Jason Becker

Slowing Down

Over the last few weeks I have been resurrecting some old reading habits. I am trying to spend more time reading long form articles and books and far less time in “conversational spaces” (insert social media site of choice here).

I don’t miss the conversation.

Although for years I’ve practiced, “Don’t read the comments, ever,” I still continued to actively engage on Twitter and recreated a Facebook account a couple of years ago. I slowly removed sites from my RSS reader that I found cropping up other places. My New Yorker subscription and The Economist subscriptions were cancelled. I left many articles unread in Instapaper. Short articles and comments that I could actively boost and engage with that led to sharing my own thoughts that were boosted and engaged with was addicting and felt like the better way to “keep up”.

Who needs to keep up?

There are a lot of things that led to my changing habits, but perhaps the most important factor was realizing that I could slow down. When my own life ramped up in activity and complexity, I could go days without checking “feeds”. I never missed a thing that mattered. “Keeping up” really meant collecting scraps of thoughts and sharing scraps of thoughts like staring down this small section of bark on this fascinating tree at the entrance to a forest.

Now that I have stepped back to take a broader view, I am much happier. It turns out that I can far more effectively limit what I read to things I am actually interested in when sources are controlled by me. Social media is really good at following individuals, but any one individuals overlap with my interests is always imperfect. When I follow someone for their mechanical keyboard glamor photography, I am also inundated with their views on immigration. As a result, spending time reading on the internet meant allowing the internet to dictate my mood. Now I can go to a set of feeds or a new source or website that only posts pictures of puppies when I am in the mood to look at puppies, and Trump can keep being a massive piece of shit somewhere else.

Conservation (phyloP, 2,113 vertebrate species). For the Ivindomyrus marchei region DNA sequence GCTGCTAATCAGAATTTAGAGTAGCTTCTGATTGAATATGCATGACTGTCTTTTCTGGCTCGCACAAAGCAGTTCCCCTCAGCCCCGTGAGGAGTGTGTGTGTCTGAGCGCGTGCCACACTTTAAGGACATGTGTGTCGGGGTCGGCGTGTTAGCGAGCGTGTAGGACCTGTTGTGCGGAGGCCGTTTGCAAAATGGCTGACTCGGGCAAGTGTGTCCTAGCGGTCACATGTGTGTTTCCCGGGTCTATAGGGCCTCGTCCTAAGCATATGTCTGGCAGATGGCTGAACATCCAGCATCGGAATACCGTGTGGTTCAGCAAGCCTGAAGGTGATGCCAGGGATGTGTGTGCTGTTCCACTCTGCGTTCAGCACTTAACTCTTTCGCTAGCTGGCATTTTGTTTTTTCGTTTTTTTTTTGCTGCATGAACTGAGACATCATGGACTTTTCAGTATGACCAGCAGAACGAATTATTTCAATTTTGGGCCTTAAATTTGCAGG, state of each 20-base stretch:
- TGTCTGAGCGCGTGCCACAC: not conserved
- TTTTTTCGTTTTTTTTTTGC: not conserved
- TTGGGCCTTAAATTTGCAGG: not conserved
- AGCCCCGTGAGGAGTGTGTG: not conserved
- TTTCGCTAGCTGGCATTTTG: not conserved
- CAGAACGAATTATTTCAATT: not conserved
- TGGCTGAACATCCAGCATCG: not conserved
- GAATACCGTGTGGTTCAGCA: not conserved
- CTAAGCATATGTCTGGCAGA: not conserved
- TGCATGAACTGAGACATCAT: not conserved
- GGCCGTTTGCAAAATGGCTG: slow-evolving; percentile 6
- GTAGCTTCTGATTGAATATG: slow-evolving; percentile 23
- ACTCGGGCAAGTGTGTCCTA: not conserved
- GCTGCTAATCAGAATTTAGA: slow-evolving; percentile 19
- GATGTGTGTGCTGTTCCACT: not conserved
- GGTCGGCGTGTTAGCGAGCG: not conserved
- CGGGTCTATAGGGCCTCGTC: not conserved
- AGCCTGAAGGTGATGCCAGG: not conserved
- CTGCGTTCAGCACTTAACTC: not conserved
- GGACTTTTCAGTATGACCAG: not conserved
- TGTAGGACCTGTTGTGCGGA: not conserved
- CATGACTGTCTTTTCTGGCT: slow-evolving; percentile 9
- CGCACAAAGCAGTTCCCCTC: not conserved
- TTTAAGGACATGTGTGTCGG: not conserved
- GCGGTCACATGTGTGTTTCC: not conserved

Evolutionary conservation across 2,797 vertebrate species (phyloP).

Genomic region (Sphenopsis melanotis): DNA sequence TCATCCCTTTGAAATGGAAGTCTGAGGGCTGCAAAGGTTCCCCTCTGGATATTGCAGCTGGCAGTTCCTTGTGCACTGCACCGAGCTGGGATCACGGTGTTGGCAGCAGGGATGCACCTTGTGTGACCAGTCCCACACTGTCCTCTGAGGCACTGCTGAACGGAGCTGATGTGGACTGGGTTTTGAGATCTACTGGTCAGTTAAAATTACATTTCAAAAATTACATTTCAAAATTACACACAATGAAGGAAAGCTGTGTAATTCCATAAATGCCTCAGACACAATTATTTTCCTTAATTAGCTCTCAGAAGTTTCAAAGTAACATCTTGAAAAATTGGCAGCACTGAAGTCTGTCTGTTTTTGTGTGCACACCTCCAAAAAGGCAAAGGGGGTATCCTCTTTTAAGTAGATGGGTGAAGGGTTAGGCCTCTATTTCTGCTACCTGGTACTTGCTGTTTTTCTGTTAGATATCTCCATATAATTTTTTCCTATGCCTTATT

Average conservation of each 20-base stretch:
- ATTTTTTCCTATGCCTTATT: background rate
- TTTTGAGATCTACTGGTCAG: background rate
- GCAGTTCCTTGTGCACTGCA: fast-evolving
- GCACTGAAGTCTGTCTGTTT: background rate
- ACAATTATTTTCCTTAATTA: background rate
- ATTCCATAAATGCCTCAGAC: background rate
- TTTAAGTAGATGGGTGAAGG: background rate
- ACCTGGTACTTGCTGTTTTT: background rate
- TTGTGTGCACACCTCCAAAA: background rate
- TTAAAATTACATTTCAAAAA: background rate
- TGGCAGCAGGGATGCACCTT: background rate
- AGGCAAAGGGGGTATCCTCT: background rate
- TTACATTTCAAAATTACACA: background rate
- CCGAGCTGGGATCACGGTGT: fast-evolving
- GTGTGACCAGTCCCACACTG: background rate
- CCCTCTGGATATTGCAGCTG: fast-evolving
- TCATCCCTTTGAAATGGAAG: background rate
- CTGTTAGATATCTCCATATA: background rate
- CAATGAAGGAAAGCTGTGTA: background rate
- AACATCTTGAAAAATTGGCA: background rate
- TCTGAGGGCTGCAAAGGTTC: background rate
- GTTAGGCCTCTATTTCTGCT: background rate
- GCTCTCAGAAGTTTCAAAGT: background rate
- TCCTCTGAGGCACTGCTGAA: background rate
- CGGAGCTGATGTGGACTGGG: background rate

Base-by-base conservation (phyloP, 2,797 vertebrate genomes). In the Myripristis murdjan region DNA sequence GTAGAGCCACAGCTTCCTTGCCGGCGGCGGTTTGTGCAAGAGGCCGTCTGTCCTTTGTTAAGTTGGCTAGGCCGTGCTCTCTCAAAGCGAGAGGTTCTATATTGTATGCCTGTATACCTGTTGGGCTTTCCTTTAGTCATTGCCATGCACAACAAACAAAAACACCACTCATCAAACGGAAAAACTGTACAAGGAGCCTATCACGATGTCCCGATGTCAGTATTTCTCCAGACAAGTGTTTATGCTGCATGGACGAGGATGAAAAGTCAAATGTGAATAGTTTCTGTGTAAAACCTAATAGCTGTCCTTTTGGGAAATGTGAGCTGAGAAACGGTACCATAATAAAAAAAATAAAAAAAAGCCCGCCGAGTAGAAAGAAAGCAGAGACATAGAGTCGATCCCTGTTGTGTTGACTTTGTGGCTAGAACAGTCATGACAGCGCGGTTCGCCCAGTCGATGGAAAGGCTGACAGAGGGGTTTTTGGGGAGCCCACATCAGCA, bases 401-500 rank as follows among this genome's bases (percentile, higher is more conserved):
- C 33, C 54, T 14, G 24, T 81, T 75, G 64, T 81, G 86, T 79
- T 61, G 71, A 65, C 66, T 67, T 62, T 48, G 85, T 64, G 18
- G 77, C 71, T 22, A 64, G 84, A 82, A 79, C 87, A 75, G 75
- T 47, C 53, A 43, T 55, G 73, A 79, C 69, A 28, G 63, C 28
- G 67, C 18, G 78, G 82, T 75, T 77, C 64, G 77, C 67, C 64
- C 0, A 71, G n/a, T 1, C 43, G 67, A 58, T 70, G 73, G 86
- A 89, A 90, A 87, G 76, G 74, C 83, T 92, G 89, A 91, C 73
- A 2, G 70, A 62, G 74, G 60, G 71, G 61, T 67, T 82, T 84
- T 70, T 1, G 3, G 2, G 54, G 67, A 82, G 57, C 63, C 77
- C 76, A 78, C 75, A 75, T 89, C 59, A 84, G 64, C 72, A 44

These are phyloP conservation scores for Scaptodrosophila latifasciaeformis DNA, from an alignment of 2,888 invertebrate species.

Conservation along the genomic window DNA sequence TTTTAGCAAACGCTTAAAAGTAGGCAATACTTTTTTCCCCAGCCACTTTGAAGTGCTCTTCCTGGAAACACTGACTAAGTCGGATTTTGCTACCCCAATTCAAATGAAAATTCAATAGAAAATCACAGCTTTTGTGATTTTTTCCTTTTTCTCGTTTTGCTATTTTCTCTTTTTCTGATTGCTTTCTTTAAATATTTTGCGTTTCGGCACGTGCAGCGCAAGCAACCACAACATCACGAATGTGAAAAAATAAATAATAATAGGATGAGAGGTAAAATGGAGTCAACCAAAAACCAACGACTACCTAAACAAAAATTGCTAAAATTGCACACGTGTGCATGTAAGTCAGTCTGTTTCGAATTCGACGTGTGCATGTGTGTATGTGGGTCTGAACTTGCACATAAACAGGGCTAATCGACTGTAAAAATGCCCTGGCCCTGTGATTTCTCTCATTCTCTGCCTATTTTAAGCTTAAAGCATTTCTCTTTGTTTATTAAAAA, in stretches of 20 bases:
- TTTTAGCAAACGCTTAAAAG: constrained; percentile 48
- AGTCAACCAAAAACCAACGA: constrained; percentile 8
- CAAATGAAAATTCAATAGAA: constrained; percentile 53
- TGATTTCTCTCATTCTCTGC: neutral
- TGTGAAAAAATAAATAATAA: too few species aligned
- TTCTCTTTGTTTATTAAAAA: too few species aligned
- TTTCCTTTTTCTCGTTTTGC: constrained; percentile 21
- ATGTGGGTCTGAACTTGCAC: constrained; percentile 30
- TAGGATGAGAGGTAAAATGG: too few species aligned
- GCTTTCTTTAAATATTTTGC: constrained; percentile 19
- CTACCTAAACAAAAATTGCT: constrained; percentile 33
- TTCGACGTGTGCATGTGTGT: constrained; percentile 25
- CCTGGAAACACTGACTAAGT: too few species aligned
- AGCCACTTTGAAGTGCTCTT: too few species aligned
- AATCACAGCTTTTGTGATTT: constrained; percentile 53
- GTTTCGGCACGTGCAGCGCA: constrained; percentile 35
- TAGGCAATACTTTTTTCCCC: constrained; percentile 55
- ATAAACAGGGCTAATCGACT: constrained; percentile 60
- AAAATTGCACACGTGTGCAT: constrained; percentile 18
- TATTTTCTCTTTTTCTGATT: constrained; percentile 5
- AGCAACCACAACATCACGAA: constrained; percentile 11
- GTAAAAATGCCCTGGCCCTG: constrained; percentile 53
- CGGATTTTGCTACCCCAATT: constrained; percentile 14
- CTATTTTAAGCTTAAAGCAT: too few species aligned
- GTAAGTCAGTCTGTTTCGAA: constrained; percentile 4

I am creating a filter bubble, not for confirmation bias but for sanity’s sake, not to silence view points but to ensure I spend time learning from what I read, considering my views and those of others, and enjoying my hobbies.

I would much rather read a long article in The Weekly Standard than the screed of some distant connection on Facebook. I would rather learn about current events from The Washington Post, read considered views in Slate or The Atlantic, or engage in magazine-style, long form journalism of all types than catch up on Twitter.

Social media crowded out quality media and I allowed it to because it kept my racing brain constantly fed and offered me some sense of validation and connectivity when I jumped into the fray.

I don’t want to jump into the fray as much anymore, I get almost no satisfaction from it. And I’m tired of eating cheap take out every night when I can afford a healthy, complete, and expertly prepared meal.

A few years ago I started to use Goodreads and take its annual reading challenge seriously so that I pushed myself to read fiction novels, which always brought me joy. We also cancelled cable, not to watch less television and movies but to watch less unintentional television and movies. The problem wasn’t how much we consumed but how much of it was there because it was meaningless, thoughtless, background noise. Both of these changes have been a part of my good mental health. I don’t know why it took me so long to apply the same thinking to the rest of my media habits.